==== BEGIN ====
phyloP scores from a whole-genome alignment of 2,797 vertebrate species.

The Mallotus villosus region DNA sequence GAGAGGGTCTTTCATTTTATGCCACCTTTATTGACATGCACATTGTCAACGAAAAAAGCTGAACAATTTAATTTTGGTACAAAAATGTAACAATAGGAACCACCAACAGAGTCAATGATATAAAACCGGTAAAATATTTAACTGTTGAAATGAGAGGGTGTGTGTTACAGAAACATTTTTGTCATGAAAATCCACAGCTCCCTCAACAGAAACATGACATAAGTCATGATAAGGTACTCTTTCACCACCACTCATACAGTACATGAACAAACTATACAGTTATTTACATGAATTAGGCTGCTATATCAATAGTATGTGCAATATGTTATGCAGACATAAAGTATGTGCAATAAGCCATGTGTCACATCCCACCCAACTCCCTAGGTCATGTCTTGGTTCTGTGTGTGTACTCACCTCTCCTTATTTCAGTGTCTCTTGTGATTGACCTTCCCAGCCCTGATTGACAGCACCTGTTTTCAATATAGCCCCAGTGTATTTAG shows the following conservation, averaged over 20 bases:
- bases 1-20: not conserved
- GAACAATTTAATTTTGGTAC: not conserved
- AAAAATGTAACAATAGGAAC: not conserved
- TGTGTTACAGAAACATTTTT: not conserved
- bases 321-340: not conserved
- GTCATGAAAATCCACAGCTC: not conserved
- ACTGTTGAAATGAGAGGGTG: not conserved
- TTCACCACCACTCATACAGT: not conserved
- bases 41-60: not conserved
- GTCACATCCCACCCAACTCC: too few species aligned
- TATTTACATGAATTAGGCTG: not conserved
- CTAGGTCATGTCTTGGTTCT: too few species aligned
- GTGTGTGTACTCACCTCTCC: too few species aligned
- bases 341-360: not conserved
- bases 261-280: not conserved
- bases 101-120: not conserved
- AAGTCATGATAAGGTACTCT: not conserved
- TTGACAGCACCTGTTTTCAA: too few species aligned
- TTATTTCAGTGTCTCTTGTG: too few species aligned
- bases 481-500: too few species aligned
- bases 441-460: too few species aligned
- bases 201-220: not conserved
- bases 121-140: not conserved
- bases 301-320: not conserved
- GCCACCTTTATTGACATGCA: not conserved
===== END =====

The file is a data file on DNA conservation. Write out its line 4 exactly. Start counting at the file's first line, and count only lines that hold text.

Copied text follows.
- GAACAATTTAATTTTGGTAC: not conserved